Note: CpuFreqModule will be no-op on Android O and above. Please see this issue for why.

Extension Modules (available separately)

TimberModule

optional

An extension module which shows Timber logs for debugging.

For details, please check out debugoverlay-ext-timber.

NetStatsModule

optional

An extension module which shows the total network usage of the application. The stats include all network interfaces, and both TCP and UDP usage.

For details, please check out debugoverlay-ext-netstats.

Customization

Filtering and coloring scheme of logcat view

Filtering

implement the follwing IF method

boolean shouldFilterOut(LogcatLine.Priority priority, @NonNull String tag)

Coloring

implement the follwing IF method

@ColorInt
int getTextColor(LogcatLine.Priority priority, @NonNull String tag)

Example:

// filtering with LogcatLineFilter.SimpleLogcatLineFilter
// it filters out VERBOSE logs because DEBUG is minimum priority required
module = new LogcatModule(LogcatModule.DEFAULT_MAX_LINES,
                new LogcatLineFilter.SimpleLogcatLineFilter(LogcatLine.Priority.DEBUG));

// filtering with your own line filter
module = new LogcatModule(LogcatModule.DEFAULT_MAX_LINES, your_line_filter);

// coloring
module = new LogcatModule(LogcatModule.DEFAULT_MAX_LINES, your_color_scheme);

// both
module = new LogcatModule(LogcatModule.DEFAULT_MAX_LINES, your_line_filter, your_color_scheme);

Using custom overlay view for provided modules

For any modules provided, you can pass your own implementation of ViewModule to use your custom view entirely to display the module data.

Example:

// here, MyCpuViewModule must implement ViewModule interface
module = new CpuUsageModule(new MyCpuViewModule());

For CpuUsage, CpuFreq, MemInfo, and Fps modules, you can pass your own layout resource id as long as it contains TextView as a direct child with id set to debugoverlay_overlay_text which is already defined in this library. This allows you to style the TextView used within those modules very easily without fully implementing new ViewModule by yourself.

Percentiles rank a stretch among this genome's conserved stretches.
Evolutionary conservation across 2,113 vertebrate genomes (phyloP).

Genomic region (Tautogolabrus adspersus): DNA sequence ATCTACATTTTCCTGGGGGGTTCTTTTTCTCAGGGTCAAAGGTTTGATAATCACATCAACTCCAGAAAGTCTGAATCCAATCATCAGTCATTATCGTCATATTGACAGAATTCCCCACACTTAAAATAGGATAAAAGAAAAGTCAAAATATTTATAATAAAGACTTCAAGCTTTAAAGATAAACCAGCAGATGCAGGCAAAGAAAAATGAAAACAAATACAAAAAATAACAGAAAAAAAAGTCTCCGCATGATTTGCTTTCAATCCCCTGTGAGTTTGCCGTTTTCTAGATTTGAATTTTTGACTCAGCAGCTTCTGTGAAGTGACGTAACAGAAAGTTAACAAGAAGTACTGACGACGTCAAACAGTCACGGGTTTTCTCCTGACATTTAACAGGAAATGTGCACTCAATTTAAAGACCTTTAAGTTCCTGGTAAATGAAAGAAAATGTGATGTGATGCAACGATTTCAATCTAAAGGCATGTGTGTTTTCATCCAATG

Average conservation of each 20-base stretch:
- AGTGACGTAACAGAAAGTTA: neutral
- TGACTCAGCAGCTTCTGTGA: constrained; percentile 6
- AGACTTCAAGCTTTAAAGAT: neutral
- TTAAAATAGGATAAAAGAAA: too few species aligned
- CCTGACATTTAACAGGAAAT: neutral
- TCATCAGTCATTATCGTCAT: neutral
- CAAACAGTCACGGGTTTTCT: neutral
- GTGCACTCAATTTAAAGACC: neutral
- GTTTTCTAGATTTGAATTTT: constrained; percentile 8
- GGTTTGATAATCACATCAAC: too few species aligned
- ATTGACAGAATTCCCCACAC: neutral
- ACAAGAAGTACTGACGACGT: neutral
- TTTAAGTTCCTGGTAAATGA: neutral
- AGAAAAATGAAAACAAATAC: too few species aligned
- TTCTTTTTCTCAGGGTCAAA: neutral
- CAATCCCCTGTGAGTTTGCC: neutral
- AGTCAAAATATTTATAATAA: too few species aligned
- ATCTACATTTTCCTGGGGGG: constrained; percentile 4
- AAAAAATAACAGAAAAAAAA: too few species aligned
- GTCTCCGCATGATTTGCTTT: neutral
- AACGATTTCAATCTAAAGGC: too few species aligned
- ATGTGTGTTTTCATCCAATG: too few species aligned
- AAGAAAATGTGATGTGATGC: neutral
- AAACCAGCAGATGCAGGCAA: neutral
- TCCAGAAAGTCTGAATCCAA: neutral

Adding your own overlay module

As an example, let's add a new overlay module in the sample project which displays a list of IP addresses on your device. It can be quite useful if you have any server-type service running within your app.

For any type of module you want to add, you need to implement the following three types of components. (In most cases, the real work will be done in DataModule.)

  • OverlayModule - composed of DataModule and ViewModule
  • DataModule - responsible for getting data and notifying its observers
  • ViewModule - responsible for creating an overlay view and updating it with the latest data

Since this is a very simple overlay module which is going to display just one line of text using TextView, you can just use the provided SimpleViewModule as ViewModule.

DataModule is where the hardwork is done to get some meaningful data to show. In this case, it will look like the following. For its full implementation, please take a look at IPAddressDataModule.

public class IPAddressDataModule extends BaseDataModule<String> {
    ....
    @Override
    public void start() {
        context.registerReceiver(receiver, new IntentFilter(ConnectivityManager.CONNECTIVITY_ACTION));
        ipAddresses = getV4IPAddressesString();
        notifyObservers();
    }

    @Override
    public void stop() {
        context.unregisterReceiver(receiver);
    }

    @Override
    protected String getLatestData() {
        return ipAddresses;
    }
    ....
}

We're almost done. Now just subclass OverlayModule and create IPAddressModule class using the IPAddressDataModule as its data module.

public class IPAddressModule extends OverlayModule<String> {

    public IPAddressModule(@NonNull Context context) {
        super(new IPAddressDataModule(context), new SimpleViewModule(R.layout.view_overlay_ip));
    }
}

Since a new custom module called IPAddressModule is created, let's actually show it on the overlay.

// inside Application's onCreate()
new DebugOverlay.Builder(this)
        .modules(new CpuFreqModule(),
                 new CpuUsageModule(),
                 new MemInfoModule(this),
                 new FpsModule(),
                 new IPAddressModule(this))
                .build()
                .install();

Now, the overlay successfully shows the newly added custom module at the bottom.

Thanks for reading!

License

Copyright 2017 Manabu Shimobe

Licensed under the Apache License, Version 2.0 (the "License");
you may not use this file except in compliance with the License.
You may obtain a copy of the License at

http://www.apache.org/licenses/LICENSE-2.0

Unless required by applicable law or agreed to in writing, software
distributed under the License is distributed on an "AS IS" BASIS,
WITHOUT WARRANTIES OR CONDITIONS OF ANY KIND, either express or implied.
See the License for the specific language governing permissions and
limitations under the License.